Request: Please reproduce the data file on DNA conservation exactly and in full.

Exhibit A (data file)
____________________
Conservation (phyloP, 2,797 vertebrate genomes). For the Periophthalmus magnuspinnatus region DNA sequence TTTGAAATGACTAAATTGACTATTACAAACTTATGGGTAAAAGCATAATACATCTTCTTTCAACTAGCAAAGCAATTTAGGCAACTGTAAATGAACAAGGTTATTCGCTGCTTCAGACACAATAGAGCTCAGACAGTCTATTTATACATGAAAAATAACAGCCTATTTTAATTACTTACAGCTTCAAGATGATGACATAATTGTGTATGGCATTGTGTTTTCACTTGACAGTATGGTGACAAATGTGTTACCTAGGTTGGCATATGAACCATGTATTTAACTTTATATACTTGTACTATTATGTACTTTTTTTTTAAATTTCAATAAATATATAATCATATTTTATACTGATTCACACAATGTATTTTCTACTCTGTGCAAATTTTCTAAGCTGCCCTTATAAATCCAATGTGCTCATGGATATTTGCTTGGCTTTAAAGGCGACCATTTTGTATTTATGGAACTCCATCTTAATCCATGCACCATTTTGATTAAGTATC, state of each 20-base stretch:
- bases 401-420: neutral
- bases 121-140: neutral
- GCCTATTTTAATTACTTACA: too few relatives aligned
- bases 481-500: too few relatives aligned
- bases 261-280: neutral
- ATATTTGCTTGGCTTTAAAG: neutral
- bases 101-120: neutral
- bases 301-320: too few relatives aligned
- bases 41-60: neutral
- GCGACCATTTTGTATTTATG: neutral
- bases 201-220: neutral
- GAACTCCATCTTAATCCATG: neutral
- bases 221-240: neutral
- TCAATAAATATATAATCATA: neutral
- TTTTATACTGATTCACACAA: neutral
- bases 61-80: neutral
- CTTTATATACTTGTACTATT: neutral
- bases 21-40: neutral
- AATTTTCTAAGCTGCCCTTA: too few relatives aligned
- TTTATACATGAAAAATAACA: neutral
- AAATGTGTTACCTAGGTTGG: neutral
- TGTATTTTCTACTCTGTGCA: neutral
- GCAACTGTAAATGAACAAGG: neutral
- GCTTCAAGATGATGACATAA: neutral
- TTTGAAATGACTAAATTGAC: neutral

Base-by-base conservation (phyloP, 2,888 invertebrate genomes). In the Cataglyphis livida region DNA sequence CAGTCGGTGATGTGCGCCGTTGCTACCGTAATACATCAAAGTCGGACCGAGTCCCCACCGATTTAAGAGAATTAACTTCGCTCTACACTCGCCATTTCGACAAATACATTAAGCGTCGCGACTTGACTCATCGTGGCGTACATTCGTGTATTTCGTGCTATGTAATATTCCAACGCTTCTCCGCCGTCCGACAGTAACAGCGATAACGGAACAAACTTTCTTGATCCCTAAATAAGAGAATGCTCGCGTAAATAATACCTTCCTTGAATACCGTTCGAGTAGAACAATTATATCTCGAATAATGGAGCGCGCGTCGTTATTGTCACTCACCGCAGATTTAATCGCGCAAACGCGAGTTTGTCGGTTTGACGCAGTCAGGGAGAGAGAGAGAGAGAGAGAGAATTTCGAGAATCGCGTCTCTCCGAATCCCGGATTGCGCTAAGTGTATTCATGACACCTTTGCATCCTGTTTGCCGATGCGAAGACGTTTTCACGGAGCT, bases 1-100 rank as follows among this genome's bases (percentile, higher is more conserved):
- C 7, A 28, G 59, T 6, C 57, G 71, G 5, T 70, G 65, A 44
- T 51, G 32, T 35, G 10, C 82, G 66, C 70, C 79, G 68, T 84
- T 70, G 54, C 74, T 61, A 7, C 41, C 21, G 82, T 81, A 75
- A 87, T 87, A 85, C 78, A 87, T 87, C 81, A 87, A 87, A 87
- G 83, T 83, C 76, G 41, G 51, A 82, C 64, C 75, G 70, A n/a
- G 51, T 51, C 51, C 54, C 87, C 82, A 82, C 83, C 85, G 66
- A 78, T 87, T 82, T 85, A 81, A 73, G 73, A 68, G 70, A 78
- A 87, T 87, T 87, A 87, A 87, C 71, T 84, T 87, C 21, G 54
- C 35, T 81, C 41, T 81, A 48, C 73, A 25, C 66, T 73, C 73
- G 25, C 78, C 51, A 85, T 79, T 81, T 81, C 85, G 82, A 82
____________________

Conservation (phyloP, 2,797 vertebrate genomes). For the Periophthalmus magnuspinnatus region DNA sequence TTTGAAATGACTAAATTGACTATTACAAACTTATGGGTAAAAGCATAATACATCTTCTTTCAACTAGCAAAGCAATTTAGGCAACTGTAAATGAACAAGGTTATTCGCTGCTTCAGACACAATAGAGCTCAGACAGTCTATTTATACATGAAAAATAACAGCCTATTTTAATTACTTACAGCTTCAAGATGATGACATAATTGTGTATGGCATTGTGTTTTCACTTGACAGTATGGTGACAAATGTGTTACCTAGGTTGGCATATGAACCATGTATTTAACTTTATATACTTGTACTATTATGTACTTTTTTTTTAAATTTCAATAAATATATAATCATATTTTATACTGATTCACACAATGTATTTTCTACTCTGTGCAAATTTTCTAAGCTGCCCTTATAAATCCAATGTGCTCATGGATATTTGCTTGGCTTTAAAGGCGACCATTTTGTATTTATGGAACTCCATCTTAATCCATGCACCATTTTGATTAAGTATC, state of each 20-base stretch:
- bases 401-420: neutral
- bases 121-140: neutral
- GCCTATTTTAATTACTTACA: too few relatives aligned
- bases 481-500: too few relatives aligned
- bases 261-280: neutral
- ATATTTGCTTGGCTTTAAAG: neutral
- bases 101-120: neutral
- bases 301-320: too few relatives aligned
- bases 41-60: neutral
- GCGACCATTTTGTATTTATG: neutral
- bases 201-220: neutral
- GAACTCCATCTTAATCCATG: neutral
- bases 221-240: neutral
- TCAATAAATATATAATCATA: neutral
- TTTTATACTGATTCACACAA: neutral
- bases 61-80: neutral
- CTTTATATACTTGTACTATT: neutral
- bases 21-40: neutral
- AATTTTCTAAGCTGCCCTTA: too few relatives aligned
- TTTATACATGAAAAATAACA: neutral
- AAATGTGTTACCTAGGTTGG: neutral
- TGTATTTTCTACTCTGTGCA: neutral
- GCAACTGTAAATGAACAAGG: neutral
- GCTTCAAGATGATGACATAA: neutral
- TTTGAAATGACTAAATTGAC: neutral

Base-by-base conservation (phyloP, 2,888 invertebrate genomes). In the Cataglyphis livida region DNA sequence CAGTCGGTGATGTGCGCCGTTGCTACCGTAATACATCAAAGTCGGACCGAGTCCCCACCGATTTAAGAGAATTAACTTCGCTCTACACTCGCCATTTCGACAAATACATTAAGCGTCGCGACTTGACTCATCGTGGCGTACATTCGTGTATTTCGTGCTATGTAATATTCCAACGCTTCTCCGCCGTCCGACAGTAACAGCGATAACGGAACAAACTTTCTTGATCCCTAAATAAGAGAATGCTCGCGTAAATAATACCTTCCTTGAATACCGTTCGAGTAGAACAATTATATCTCGAATAATGGAGCGCGCGTCGTTATTGTCACTCACCGCAGATTTAATCGCGCAAACGCGAGTTTGTCGGTTTGACGCAGTCAGGGAGAGAGAGAGAGAGAGAGAGAATTTCGAGAATCGCGTCTCTCCGAATCCCGGATTGCGCTAAGTGTATTCATGACACCTTTGCATCCTGTTTGCCGATGCGAAGACGTTTTCACGGAGCT, bases 1-100 rank as follows among this genome's bases (percentile, higher is more conserved):
- C 7, A 28, G 59, T 6, C 57, G 71, G 5, T 70, G 65, A 44
- T 51, G 32, T 35, G 10, C 82, G 66, C 70, C 79, G 68, T 84
- T 70, G 54, C 74, T 61, A 7, C 41, C 21, G 82, T 81, A 75
- A 87, T 87, A 85, C 78, A 87, T 87, C 81, A 87, A 87, A 87
- G 83, T 83, C 76, G 41, G 51, A 82, C 64, C 75, G 70, A n/a
- G 51, T 51, C 51, C 54, C 87, C 82, A 82, C 83, C 85, G 66
- A 78, T 87, T 82, T 85, A 81, A 73, G 73, A 68, G 70, A 78
- A 87, T 87, T 87, A 87, A 87, C 71, T 84, T 87, C 21, G 54
- C 35, T 81, C 41, T 81, A 48, C 73, A 25, C 66, T 73, C 73
- G 25, C 78, C 51, A 85, T 79, T 81, T 81, C 85, G 82, A 82